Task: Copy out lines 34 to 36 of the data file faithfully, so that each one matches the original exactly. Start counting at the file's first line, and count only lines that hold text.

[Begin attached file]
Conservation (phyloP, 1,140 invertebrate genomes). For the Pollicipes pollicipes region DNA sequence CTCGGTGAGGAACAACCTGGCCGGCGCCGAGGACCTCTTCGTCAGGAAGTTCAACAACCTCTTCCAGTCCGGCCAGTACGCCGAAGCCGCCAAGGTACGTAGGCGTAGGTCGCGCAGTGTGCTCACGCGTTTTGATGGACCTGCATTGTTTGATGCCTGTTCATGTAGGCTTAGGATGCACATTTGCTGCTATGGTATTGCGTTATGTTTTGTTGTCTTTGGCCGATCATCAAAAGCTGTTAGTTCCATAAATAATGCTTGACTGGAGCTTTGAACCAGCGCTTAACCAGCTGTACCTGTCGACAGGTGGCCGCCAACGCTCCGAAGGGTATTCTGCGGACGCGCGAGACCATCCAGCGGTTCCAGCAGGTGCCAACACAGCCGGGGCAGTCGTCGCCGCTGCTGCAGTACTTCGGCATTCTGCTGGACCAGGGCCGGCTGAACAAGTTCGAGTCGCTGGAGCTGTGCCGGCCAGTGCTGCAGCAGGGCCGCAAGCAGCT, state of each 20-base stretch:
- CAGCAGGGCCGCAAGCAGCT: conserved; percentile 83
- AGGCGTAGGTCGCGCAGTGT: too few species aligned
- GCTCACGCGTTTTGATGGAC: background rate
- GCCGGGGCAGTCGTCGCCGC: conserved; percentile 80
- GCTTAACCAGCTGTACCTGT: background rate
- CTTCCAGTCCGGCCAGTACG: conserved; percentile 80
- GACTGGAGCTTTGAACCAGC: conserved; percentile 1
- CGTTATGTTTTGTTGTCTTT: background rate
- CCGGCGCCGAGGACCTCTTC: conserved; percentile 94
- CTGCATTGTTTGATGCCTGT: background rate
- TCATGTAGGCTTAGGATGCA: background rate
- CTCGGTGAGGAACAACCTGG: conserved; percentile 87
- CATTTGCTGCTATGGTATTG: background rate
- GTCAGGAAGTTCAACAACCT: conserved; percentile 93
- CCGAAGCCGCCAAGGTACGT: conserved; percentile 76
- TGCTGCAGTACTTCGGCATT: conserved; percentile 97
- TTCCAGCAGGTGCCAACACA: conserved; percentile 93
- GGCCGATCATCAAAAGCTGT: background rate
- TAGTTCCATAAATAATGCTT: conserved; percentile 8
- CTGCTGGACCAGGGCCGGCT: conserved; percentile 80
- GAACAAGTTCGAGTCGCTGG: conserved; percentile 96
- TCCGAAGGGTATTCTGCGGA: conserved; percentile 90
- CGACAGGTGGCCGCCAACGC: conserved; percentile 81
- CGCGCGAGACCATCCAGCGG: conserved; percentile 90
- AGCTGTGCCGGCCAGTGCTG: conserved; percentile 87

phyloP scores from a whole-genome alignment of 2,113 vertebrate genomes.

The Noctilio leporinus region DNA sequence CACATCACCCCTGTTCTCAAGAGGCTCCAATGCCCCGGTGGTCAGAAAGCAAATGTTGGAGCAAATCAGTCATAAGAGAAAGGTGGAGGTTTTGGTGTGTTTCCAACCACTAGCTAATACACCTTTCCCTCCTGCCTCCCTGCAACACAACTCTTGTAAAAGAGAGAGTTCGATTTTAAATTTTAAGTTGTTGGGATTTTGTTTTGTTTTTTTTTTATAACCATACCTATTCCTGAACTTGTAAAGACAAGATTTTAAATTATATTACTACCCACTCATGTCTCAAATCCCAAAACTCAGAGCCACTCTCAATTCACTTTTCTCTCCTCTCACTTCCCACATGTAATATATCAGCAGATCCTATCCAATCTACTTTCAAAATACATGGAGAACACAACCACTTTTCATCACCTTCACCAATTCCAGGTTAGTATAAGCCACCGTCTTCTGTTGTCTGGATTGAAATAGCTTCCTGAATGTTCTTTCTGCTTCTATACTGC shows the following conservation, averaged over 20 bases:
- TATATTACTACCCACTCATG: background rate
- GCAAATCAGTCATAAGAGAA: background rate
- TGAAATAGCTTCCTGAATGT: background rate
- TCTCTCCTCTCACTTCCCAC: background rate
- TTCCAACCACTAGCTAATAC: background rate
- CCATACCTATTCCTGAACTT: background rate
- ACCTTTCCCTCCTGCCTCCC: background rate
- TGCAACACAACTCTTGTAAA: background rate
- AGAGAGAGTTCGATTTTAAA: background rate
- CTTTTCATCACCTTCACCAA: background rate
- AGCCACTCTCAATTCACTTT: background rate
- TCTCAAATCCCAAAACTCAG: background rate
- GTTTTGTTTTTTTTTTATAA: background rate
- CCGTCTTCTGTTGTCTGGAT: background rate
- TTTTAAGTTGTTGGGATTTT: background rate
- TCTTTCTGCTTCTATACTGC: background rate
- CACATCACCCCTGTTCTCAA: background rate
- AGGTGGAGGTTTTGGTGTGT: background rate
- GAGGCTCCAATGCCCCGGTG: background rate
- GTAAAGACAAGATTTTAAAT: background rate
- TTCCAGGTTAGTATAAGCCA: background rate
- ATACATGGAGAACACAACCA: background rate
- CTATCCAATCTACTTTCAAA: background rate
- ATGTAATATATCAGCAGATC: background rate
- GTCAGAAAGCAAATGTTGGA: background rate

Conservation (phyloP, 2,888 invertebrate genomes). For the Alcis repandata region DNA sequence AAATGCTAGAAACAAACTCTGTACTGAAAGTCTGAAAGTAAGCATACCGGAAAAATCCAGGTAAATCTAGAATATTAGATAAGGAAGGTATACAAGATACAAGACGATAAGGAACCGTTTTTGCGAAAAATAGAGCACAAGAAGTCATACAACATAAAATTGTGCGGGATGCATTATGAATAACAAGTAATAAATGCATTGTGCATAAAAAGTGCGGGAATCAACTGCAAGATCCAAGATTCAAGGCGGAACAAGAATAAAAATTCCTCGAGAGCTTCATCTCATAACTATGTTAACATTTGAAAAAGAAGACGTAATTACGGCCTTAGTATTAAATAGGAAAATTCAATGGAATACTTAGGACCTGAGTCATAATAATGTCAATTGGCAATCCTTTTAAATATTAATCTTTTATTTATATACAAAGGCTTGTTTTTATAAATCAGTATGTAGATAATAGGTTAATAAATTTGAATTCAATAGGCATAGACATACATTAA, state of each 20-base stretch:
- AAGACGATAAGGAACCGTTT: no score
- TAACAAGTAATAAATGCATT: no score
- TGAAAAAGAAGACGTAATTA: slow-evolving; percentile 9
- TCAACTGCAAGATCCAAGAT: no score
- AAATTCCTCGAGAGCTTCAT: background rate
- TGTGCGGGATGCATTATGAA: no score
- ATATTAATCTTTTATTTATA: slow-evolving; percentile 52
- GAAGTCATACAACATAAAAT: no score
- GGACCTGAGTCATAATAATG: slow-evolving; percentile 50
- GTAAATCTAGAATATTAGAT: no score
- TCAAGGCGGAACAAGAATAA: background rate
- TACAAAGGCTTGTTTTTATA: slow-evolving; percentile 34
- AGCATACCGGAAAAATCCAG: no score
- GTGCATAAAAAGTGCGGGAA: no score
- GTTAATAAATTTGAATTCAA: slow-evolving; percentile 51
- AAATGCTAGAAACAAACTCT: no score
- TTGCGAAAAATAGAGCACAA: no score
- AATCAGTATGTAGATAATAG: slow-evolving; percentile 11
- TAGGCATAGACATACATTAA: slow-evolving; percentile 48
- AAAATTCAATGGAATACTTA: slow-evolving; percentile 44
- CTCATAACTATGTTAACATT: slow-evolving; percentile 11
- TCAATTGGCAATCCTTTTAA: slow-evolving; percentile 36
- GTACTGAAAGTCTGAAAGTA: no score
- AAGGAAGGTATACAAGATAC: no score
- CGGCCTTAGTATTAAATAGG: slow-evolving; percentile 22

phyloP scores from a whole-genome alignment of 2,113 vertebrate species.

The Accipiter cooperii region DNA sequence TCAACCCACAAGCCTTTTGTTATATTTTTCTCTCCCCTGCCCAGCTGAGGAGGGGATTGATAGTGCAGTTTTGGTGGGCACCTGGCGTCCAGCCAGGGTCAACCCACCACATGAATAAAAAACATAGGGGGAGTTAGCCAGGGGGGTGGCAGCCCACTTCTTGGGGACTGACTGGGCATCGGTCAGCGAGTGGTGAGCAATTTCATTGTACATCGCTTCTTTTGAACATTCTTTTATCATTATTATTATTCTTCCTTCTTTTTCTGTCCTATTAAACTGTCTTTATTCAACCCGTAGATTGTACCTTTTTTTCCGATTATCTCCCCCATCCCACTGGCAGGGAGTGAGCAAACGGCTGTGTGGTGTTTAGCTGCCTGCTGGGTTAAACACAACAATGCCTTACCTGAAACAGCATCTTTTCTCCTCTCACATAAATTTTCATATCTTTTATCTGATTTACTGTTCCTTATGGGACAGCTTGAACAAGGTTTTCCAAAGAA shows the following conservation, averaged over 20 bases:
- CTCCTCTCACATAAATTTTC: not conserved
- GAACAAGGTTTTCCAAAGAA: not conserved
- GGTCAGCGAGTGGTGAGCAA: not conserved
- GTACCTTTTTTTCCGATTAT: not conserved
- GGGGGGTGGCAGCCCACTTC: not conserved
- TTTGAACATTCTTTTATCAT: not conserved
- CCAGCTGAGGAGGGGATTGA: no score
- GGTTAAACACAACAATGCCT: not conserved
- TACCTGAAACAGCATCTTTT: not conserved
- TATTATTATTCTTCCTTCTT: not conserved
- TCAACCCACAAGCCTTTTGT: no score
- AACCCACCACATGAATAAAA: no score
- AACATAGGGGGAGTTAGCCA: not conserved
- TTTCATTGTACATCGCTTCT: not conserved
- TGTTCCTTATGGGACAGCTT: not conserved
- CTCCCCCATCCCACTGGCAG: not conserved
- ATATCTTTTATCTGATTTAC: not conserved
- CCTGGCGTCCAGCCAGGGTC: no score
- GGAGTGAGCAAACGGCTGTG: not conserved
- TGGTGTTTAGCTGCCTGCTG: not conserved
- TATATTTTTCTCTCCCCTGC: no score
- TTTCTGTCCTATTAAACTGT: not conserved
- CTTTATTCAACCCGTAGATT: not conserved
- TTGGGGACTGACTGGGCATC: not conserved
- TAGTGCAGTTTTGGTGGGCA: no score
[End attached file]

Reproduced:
- CCATACCTATTCCTGAACTT: background rate
- ACCTTTCCCTCCTGCCTCCC: background rate
- TGCAACACAACTCTTGTAAA: background rate